Personal Narrative: Dealing With Dementia

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It wasn 't until 2012 that we first noticed a change in your behavior. A once energetic and high spirited woman was experiencing changes and becoming lifeless and confused. We presumed old age was kicking in and thought that forgetting things was just a natural part of growing old. However it was not. The slow deterioration of my beautiful gran made our family aware that something more serious was going on, something that could not be explained by old age and inevitably something that could not be cured. By the end of 2012 my granny was diagnosed with vascular dementia, the decline in her mental and physical state.After living with dementia for three years she is gradually getting worse and is now experiencing stage six of the disease; forgetting …show more content…
As my granny has gotten worse the roles have reversed and now my dad cares for his mum as she once cared for him. For my parents it is like having a third child. They spent half their lives at my granny’s house, stressing and worrying about her and her safety. Phone calls although have stopped now ( she has forgotten how to use a phone) went from being about once a week to around 8 or 9 times a day. My Granny asking insignificant questions about something my dad does not have the answer too. This disease is preventing my parents from living their own lives, interfering with their work and down time (even holidays). My dad’s relationship with his mother has frayed and a day does not go by when my granny is not the main topic of conversation. My granny is fully unaware of her mind obliterating condition and as my dad puts it “she’s away with the fairies.” He often finds her talking to herself happily. I cannot begin to describe the burden that has been bestowed upon my parents, they go over and above to help my granny out from cleaning her house, to making her food and doing her shopping. They never receive a thank you for the lengths they go to to care for my granny, they put her life before theirs and they will continue to do so for as long as …show more content…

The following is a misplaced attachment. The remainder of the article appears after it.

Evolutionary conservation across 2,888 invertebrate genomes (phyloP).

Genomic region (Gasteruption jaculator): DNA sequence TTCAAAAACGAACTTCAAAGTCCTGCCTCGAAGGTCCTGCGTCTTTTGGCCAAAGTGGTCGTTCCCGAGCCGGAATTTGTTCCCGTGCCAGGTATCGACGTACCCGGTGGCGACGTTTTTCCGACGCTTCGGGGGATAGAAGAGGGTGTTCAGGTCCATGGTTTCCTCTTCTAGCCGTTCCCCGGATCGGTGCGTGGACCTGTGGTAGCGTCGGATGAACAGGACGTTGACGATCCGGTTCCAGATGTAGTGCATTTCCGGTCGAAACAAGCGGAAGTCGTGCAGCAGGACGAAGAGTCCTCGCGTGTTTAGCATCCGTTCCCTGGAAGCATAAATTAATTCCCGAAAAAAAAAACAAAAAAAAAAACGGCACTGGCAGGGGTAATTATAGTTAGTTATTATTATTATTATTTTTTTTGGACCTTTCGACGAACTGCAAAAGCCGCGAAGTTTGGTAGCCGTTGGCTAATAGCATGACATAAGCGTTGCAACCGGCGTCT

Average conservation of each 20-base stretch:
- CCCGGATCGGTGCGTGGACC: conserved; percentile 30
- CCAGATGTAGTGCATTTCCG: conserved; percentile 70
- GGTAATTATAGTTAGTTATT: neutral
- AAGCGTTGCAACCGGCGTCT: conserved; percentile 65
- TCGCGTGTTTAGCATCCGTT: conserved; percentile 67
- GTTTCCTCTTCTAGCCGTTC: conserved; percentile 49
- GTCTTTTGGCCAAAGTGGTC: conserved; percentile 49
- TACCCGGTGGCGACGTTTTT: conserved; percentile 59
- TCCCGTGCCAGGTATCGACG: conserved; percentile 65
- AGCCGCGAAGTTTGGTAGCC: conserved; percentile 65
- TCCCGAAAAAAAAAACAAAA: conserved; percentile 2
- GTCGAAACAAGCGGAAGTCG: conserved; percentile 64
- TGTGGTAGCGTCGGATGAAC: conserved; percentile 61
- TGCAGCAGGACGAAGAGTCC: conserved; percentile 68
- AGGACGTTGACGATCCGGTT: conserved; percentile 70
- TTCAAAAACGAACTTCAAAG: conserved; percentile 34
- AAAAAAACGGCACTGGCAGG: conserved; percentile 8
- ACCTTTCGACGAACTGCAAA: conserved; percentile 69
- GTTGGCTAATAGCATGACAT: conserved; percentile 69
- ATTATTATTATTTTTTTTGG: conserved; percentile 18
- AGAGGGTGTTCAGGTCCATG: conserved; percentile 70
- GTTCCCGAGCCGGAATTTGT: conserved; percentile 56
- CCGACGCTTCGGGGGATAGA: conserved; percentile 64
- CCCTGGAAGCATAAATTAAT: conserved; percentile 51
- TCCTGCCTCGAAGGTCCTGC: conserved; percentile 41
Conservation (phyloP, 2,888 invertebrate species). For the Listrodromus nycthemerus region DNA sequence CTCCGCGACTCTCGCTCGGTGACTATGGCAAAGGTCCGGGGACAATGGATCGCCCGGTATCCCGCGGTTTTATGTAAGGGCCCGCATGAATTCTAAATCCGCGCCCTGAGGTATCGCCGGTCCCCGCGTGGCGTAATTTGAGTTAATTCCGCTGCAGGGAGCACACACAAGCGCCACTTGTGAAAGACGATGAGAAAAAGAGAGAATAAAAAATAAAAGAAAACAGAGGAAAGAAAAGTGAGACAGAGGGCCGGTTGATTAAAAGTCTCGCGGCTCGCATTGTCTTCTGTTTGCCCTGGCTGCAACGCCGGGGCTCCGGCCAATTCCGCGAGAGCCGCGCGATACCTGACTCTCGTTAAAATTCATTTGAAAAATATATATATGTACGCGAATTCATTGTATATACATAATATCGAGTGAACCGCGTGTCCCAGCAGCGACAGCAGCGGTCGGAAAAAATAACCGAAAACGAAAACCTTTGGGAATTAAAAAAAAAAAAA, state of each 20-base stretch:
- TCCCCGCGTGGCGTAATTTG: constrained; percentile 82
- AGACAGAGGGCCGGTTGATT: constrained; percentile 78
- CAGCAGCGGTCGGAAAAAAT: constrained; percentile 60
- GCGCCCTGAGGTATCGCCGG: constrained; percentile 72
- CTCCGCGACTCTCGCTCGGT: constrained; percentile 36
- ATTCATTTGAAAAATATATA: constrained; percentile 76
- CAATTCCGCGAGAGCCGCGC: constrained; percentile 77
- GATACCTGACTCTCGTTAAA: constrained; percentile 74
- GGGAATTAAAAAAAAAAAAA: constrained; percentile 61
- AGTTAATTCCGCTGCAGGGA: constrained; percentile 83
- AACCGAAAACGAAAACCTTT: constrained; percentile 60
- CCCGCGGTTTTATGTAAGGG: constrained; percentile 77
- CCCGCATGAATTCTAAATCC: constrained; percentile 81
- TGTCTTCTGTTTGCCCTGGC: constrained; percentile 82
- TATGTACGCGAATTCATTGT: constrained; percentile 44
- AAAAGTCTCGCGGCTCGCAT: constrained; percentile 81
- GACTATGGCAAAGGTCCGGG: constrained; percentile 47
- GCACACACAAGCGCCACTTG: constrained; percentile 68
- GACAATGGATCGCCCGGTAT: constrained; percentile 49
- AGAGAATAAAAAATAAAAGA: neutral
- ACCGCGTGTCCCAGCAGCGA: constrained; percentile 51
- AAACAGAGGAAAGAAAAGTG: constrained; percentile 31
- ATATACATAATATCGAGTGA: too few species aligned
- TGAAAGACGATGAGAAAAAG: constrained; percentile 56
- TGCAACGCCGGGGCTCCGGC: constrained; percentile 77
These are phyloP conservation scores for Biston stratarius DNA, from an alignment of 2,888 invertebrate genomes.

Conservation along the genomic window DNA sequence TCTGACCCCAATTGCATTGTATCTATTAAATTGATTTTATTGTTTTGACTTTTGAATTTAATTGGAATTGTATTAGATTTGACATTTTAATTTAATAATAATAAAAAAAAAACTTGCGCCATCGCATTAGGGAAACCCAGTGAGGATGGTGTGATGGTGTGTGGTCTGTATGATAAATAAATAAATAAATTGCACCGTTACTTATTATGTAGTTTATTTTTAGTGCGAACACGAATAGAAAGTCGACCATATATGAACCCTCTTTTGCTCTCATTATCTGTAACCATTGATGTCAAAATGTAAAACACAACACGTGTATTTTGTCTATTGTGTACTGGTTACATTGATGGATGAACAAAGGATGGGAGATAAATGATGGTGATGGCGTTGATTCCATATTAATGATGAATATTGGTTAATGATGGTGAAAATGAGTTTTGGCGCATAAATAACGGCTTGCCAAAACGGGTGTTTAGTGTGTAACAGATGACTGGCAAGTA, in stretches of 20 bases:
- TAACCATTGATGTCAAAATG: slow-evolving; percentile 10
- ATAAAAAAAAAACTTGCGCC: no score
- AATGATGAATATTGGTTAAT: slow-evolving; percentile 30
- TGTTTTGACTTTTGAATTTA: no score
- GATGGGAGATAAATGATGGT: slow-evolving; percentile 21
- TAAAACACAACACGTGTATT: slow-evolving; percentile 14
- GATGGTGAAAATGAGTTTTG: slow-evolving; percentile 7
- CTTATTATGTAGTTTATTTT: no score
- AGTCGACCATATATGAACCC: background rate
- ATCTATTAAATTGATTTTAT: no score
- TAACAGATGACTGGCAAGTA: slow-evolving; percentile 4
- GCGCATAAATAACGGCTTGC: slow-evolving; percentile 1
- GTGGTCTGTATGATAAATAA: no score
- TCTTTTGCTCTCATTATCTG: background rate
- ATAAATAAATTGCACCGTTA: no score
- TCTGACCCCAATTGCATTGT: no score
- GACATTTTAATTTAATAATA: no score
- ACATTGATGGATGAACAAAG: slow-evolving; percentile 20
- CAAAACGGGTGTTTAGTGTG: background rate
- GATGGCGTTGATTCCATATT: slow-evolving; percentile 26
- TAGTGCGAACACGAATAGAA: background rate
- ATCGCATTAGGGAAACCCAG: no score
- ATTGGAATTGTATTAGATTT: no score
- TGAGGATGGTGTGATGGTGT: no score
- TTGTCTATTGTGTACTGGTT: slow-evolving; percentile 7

She cannot remember my name, my age or my relation to her. In her eyes I am but a stranger, an unrecognisable figure but in my eyes she is my everything. Dementia is such a peculiar disease, to think that of all the memories we have shared together she cannot even remember one. This disease is eating away at her and I can do nothing but watch, it is a treacherous experience that cannot be explained through words. Her insults have taken an affect on me and have dropped my confidence and self-esteem; it is exasperating but I know deep down she doesn’t mean it. The frequently asked question of “Have you been here before” discourages me from going to see her, it leaves me with a lump in my throat that I so desperately want to swallow. As a result I have gone from seeing her at least two or three times a week to possibly only once every month; sometimes not even that. Dealing with dementia involves a lot of patience and commitment as well as an understanding of how it is affecting someone. Something that has taken me a while to get used to and to this day I still struggle

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